DAVID K. GLOVER, JR. and ASHLEY L. GLOVER, Plaintiffs,
CHARLES E. DAILEY and SHERMA R. DAILEY, Defendants.
in the Court of Appeals 19 April 2017.
by plaintiffs from judgment entered 20 July 2016 by Judge G.
Wayne Abernathy in Durham County Superior Court Durham
County, No. 15 CVS 5223.
Coates Kyre & Bowers, PLLC, by Jon Ward and Adam L.
White, for plaintiffs-appellants.
Law Practice, by Shauna A. Guyton, for defendants-appellees.
purchasing their home, David and Ashley Glover (plaintiffs)
incurred significant expenses in mold remediation,
restoration, and repair. They filed an action against the
former homeowners, Charles and Sherma Dailey (defendants),
for fraud, negligent misrepresentation, and unfair and
deceptive trade practices. Plaintiffs alleged that defendants
failed to disclose a prior insurance claim to repair water
damage in the master bedroom, which plaintiffs maintain was
the source of the mold growth. After a bench trial, the trial
court dismissed plaintiffs' claims against defendants. We
2005, defendants purchased a single-family home located at 9
Avonlea Court in Durham. The first-floor master bedroom is on
the right side of the house. The garage, laundry room, and
kitchen are on the left side. The house is situated on a
low-lying lot relative to an adjacent property.
March 2008, Mrs. Dailey noticed a thin trickle of water-no
wider than a pencil-running down the wall in the master
bedroom. Defendants contacted Nationwide Insurance to inspect
and repair the leak. The trial court found that "[t]he
leak was probably caused by debris which accumulated against
or in the area of the flashing where the one-story bedroom
roof butted against the two-story wall of the house."
Portions of the dry wall, ceiling, and insulation were cut
out, removed, and replaced. The wet carpet was pulled back
and a portion of the padding underneath the carpet was also
replaced. An antimicrobial agent was then applied and fans
were used for twenty-four hours to complete the drying
process. No mold was detected during the inspection and
2009, Mr. Dailey accepted an employment transfer to Atlanta.
Defendants listed their home for sale with the help of Altair
Global Relocation. Altair offered to purchase defendants'
home at a guaranteed price while granting defendants the
option to sell to another buyer for 120 days.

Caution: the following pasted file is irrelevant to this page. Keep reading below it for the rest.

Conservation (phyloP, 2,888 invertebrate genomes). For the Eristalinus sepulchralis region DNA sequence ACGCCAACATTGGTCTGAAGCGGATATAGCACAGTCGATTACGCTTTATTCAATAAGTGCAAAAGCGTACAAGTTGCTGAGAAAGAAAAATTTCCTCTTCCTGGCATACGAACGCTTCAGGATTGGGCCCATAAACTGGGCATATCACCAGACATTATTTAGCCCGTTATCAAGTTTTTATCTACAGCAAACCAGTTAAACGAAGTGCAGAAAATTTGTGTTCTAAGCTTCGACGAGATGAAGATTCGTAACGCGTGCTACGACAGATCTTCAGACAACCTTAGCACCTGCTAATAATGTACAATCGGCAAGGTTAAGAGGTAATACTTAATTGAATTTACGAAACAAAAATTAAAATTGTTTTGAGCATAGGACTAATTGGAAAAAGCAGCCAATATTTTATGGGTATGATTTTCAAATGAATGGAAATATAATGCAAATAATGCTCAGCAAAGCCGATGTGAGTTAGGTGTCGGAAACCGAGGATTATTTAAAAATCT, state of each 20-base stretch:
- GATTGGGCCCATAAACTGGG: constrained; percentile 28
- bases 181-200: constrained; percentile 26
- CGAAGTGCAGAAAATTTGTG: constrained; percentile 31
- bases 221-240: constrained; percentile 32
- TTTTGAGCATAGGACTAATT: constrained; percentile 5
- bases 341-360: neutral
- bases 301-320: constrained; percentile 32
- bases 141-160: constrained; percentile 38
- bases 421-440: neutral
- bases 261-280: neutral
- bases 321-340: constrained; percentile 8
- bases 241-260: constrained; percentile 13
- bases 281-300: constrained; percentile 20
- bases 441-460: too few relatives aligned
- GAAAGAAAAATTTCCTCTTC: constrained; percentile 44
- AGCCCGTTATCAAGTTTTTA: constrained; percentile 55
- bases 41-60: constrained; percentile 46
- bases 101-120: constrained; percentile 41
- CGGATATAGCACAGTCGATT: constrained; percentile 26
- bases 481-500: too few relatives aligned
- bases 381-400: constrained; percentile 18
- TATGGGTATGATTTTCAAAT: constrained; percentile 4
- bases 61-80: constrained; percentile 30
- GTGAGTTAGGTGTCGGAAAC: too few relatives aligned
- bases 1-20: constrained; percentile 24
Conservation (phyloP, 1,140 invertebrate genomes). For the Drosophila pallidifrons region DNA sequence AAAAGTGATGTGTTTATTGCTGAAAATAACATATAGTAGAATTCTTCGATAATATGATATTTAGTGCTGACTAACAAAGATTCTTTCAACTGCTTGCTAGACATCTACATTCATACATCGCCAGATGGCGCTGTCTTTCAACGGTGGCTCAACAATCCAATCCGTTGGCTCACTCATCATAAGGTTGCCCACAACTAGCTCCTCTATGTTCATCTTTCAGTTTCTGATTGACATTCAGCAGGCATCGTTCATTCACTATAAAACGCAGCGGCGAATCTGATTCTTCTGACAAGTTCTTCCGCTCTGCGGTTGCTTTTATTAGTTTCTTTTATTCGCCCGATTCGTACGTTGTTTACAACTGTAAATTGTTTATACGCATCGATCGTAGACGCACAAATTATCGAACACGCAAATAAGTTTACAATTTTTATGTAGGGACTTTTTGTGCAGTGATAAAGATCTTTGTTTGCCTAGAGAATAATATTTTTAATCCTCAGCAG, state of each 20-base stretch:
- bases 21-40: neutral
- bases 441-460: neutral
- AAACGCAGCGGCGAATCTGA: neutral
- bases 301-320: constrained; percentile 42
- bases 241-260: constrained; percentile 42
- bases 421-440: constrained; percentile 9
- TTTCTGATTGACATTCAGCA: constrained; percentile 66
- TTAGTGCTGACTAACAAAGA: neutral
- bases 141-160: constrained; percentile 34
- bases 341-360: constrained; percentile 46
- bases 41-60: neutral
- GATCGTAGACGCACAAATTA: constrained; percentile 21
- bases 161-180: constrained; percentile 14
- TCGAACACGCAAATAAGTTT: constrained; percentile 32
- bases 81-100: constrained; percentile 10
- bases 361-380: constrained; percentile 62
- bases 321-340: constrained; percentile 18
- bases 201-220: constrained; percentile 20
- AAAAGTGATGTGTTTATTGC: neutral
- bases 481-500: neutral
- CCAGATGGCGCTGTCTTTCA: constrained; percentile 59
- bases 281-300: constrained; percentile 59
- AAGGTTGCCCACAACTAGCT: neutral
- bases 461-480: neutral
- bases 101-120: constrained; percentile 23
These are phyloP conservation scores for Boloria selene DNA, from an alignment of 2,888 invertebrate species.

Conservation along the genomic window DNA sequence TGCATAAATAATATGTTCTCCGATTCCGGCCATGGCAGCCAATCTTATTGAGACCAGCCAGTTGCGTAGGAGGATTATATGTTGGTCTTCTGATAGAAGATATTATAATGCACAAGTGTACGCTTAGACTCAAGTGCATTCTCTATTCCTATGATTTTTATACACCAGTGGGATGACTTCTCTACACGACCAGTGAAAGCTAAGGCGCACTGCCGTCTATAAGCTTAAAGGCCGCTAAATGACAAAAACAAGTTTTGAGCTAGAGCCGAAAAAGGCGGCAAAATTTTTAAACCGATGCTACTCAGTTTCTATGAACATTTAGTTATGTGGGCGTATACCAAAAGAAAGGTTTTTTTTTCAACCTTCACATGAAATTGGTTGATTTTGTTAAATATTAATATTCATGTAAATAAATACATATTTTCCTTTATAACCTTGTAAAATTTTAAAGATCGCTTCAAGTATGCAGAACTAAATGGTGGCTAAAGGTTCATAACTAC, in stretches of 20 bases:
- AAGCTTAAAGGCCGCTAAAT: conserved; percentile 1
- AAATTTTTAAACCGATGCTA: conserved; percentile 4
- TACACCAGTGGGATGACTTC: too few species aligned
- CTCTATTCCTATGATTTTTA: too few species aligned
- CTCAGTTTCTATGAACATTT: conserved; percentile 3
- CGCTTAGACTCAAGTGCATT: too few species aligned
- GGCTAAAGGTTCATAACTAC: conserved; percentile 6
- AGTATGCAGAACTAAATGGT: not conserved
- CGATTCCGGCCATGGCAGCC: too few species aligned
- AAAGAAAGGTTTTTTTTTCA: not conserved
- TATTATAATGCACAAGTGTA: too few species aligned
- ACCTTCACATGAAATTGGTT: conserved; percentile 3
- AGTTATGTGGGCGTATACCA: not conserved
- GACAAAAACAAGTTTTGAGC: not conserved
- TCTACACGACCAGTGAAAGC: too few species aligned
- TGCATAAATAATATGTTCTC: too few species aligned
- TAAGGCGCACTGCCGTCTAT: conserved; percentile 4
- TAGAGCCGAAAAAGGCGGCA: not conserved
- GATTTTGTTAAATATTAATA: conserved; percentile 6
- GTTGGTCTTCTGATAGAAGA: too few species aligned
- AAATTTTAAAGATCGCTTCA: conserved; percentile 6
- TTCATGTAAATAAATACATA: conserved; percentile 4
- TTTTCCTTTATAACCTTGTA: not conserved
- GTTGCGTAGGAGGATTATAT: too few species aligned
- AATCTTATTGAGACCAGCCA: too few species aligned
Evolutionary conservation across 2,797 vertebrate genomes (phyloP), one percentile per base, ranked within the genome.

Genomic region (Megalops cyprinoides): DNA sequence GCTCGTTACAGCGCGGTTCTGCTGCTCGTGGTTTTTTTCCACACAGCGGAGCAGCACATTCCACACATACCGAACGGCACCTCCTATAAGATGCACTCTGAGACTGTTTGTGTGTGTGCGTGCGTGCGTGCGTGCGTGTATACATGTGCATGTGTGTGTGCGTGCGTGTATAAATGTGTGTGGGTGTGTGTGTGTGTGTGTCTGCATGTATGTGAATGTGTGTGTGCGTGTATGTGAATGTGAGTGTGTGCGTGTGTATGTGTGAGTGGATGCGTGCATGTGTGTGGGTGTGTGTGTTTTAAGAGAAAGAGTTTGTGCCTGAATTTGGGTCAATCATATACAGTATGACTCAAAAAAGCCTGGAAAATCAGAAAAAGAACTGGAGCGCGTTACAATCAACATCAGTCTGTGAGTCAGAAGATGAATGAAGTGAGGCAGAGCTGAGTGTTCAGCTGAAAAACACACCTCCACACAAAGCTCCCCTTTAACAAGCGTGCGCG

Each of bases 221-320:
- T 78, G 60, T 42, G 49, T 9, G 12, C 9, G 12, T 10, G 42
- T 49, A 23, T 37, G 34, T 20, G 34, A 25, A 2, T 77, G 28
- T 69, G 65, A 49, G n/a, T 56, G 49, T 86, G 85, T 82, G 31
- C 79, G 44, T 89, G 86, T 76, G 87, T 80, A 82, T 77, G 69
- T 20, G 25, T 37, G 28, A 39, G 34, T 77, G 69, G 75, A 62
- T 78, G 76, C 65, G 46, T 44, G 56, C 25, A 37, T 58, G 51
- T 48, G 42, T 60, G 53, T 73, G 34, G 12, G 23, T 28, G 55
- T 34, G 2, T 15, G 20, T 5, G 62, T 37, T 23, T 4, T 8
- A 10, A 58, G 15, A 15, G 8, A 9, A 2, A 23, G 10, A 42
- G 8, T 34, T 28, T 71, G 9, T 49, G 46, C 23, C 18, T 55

completed a two-page property disclosure form regarding the
condition of the property. On the first page, defendants
responded "No" when asked if
"Insurance/individual claims have been asserted against
the Property to remedy any physical condition of the
Property." Mrs. Dailey understood the question to be
couched in current terms, as in "something that was
currently going on or something that had gone on, like,
within the last couple of weeks or months." On the
second page of the disclosure form, defendants responded
"Yes" when asked if "Draining,
flooding, moisture, mold, water penetration, and/or sewer
malfunctions previously and/or currently affect
any portion of the interior and/or exterior of the
Property, " and if "Previous corrections
have been performed or current problems exist with
drainage, flooding, moisture, mold, water penetration, and/or
sewer malfunctions on the Property." Defendants
underlined the foregoing portions to clarify their responses
and included an explanation thereof: (1) "Had excess
water around front and side of house. Re-worked drain and
pipes front and side"; (2) "Pipe from crawl space
outside damaged Centex replaced no further issues [sic]. Had
water under house briefly. No [sic] corrected." Altair
signed and acknowledged the disclosure form as the buyer.
December 2009, Lindsley Waterproofing, Inc. performed a
property inspection at defendants' request. The
inspection revealed problems with "a foundation drain
and coatings." According to the inspection report,
"water intrusion had been going on for a long time"
but mold and fungus were not detected. Mr. Lindsley indicated
that either exterior or interior waterproofing was necessary.
Mrs. Dailey testified that she had the exterior waterproofing
performed but did not know who made the repairs or how much
thereafter, plaintiffs became interested in the property. On
12 January 2010, plaintiffs contracted with Altair, acting on
behalf of defendants, to purchase the property. The contract
included a $10, 000.00 repair contingency. The contract
addendum and paperwork related to the purchase referenced
both Altair and defendants as the sellers.
January 2010, plaintiffs obtained a professional home
inspection of the property. The inspection report identified
several issues, including standing water and poor drainage in
the back yard. No mold test was performed. Plaintiffs sent
their repair requests to defendants, which were completed
before closing on 13 February 2010.
two years later, on 12 March 2012, Lindsley Waterproofing,
Inc. performed another inspection, this time for plaintiffs.
Mr. Lindsley noted in his report that the property had
"concealed water (subsurface)." He informed
plaintiffs that "concealed water results in damp walls,
damp soil, and an excessively humid crawlspace; and that
lends itself to mold infestation." Despite Mr.
Lindsley's report, plaintiffs took no action for nineteen
months until Mrs. Glover found black mold in the laundry room
September 2013, plaintiffs contacted Cathy A. Richmond of LRC
Indoor Testing and Research to conduct a mold investigation
in the kitchen and laundry room. The trial court accepted
Richmond as an expert in the field of environmental testing
and mold. During her investigation, Richmond found
Stachybotrys and Chaetomium in the air inside the home. Each
genus usually requires water to grow and has the potential to
release mycotoxins which can cause respiratory problems.
Richmond suspected that "somewhere, somehow,
sometime" the mold "got into the ductwork."
She was aware of the Nationwide claim but, even without